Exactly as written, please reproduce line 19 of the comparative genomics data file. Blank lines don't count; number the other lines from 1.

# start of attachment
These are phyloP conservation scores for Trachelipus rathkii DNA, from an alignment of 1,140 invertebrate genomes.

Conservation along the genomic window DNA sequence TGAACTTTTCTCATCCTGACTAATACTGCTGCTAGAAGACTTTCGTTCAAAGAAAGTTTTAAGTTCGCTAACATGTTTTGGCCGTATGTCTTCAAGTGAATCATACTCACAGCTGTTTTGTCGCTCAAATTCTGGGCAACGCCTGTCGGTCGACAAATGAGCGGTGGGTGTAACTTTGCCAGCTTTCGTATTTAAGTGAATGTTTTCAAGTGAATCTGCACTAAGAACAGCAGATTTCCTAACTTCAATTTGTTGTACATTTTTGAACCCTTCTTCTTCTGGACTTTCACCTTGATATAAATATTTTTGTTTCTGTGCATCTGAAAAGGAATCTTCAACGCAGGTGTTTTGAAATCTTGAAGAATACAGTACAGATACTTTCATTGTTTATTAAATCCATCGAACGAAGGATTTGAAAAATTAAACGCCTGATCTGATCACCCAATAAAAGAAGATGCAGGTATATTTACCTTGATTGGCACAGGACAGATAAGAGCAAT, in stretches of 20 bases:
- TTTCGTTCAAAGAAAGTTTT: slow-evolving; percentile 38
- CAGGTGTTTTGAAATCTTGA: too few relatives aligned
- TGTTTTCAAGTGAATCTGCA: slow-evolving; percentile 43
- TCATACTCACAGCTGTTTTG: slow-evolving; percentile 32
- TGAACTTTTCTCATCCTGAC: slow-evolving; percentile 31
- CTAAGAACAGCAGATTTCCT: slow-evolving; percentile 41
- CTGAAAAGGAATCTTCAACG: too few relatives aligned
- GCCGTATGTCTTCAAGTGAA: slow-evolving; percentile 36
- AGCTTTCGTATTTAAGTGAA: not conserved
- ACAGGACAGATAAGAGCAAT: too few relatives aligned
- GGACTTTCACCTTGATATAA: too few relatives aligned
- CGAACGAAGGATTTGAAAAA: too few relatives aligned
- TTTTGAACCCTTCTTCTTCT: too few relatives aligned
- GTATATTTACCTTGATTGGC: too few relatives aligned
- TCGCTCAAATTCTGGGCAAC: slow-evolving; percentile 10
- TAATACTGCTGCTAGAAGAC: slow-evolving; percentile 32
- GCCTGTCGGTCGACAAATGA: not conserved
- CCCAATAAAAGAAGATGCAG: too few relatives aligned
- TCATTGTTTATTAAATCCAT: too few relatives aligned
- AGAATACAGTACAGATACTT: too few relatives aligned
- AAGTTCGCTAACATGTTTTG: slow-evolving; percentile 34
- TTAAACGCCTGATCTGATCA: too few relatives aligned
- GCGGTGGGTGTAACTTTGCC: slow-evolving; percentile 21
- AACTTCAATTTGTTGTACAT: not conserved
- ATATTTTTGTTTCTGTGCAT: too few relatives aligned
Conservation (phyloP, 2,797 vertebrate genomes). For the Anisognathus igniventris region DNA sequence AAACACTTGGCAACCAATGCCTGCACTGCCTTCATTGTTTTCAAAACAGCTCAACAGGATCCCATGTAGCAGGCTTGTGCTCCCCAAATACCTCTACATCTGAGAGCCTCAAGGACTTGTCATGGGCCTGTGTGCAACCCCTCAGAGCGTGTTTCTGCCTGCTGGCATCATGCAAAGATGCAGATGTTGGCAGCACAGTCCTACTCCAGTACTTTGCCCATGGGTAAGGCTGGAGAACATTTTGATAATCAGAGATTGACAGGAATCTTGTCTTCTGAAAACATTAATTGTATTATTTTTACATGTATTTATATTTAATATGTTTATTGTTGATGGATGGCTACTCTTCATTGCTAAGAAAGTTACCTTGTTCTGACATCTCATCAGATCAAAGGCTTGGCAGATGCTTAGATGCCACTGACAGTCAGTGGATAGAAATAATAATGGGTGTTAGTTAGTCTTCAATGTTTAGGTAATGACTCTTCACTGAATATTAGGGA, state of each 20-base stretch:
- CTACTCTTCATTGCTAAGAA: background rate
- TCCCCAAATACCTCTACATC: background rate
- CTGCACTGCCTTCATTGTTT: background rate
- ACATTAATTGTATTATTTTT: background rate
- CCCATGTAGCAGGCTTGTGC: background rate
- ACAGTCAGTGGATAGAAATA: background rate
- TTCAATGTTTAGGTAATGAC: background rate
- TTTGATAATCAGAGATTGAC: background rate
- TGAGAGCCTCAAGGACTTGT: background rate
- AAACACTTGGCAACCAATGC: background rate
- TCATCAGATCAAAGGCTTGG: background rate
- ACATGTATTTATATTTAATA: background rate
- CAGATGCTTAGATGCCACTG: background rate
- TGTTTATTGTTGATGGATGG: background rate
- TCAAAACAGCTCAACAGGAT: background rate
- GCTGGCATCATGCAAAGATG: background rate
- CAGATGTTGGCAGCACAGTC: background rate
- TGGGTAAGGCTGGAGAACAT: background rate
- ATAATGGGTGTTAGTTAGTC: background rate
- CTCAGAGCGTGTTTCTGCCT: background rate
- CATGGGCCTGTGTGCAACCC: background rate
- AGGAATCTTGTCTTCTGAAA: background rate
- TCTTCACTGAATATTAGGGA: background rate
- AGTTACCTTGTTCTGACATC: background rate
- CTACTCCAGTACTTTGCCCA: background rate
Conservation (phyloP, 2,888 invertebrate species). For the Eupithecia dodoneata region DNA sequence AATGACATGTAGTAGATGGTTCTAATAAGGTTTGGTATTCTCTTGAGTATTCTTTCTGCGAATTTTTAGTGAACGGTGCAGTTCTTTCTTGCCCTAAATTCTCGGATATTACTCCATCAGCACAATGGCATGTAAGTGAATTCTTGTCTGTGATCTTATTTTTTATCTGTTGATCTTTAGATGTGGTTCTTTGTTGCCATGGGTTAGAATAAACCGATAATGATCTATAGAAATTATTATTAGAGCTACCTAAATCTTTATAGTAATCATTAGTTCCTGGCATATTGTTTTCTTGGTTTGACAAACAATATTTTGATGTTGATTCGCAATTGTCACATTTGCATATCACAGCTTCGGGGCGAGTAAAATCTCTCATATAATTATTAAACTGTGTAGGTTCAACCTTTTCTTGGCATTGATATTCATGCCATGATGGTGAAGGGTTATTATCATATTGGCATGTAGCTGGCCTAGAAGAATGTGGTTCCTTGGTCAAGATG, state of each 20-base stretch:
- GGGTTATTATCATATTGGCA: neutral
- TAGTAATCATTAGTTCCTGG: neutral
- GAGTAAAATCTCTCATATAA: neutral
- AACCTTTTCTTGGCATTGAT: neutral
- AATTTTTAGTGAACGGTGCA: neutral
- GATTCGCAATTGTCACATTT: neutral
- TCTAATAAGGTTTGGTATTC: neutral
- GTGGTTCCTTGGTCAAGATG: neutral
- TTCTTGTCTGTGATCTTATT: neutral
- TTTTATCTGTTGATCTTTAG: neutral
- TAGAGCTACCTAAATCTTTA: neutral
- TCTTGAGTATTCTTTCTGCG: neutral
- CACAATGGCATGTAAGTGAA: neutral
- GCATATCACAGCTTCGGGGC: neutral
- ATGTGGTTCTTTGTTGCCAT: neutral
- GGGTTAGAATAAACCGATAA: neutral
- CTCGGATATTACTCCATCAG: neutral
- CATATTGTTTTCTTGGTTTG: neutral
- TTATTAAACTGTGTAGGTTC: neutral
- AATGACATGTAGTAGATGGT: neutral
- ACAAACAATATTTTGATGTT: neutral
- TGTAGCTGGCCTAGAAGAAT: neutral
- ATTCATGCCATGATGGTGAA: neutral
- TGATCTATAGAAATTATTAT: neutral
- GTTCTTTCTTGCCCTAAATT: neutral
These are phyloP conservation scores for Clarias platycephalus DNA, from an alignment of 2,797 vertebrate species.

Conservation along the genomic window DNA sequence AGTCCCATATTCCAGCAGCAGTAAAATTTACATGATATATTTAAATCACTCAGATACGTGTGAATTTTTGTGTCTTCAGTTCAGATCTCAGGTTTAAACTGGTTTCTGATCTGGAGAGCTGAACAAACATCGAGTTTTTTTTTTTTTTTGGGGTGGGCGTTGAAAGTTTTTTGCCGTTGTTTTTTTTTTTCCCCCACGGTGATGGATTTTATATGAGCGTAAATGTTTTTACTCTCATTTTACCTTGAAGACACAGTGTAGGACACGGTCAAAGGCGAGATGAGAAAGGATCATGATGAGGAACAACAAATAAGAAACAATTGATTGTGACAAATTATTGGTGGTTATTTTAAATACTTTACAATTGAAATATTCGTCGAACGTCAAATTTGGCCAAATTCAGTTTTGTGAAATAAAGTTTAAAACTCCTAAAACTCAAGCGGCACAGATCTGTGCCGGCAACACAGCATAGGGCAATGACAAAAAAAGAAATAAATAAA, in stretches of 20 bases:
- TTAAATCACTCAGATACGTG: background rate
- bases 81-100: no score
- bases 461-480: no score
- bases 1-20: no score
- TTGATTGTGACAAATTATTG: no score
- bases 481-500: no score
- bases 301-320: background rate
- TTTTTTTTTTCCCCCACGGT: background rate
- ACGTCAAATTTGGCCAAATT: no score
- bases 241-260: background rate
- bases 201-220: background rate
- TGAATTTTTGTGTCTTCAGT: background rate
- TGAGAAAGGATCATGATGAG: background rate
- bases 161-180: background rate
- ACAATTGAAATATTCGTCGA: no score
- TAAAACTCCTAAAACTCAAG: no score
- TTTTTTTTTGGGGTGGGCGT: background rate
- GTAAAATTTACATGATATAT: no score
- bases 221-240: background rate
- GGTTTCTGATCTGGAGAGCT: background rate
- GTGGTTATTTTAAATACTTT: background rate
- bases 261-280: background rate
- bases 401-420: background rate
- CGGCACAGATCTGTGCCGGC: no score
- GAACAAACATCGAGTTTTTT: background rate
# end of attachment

- GCCTGTCGGTCGACAAATGA: not conserved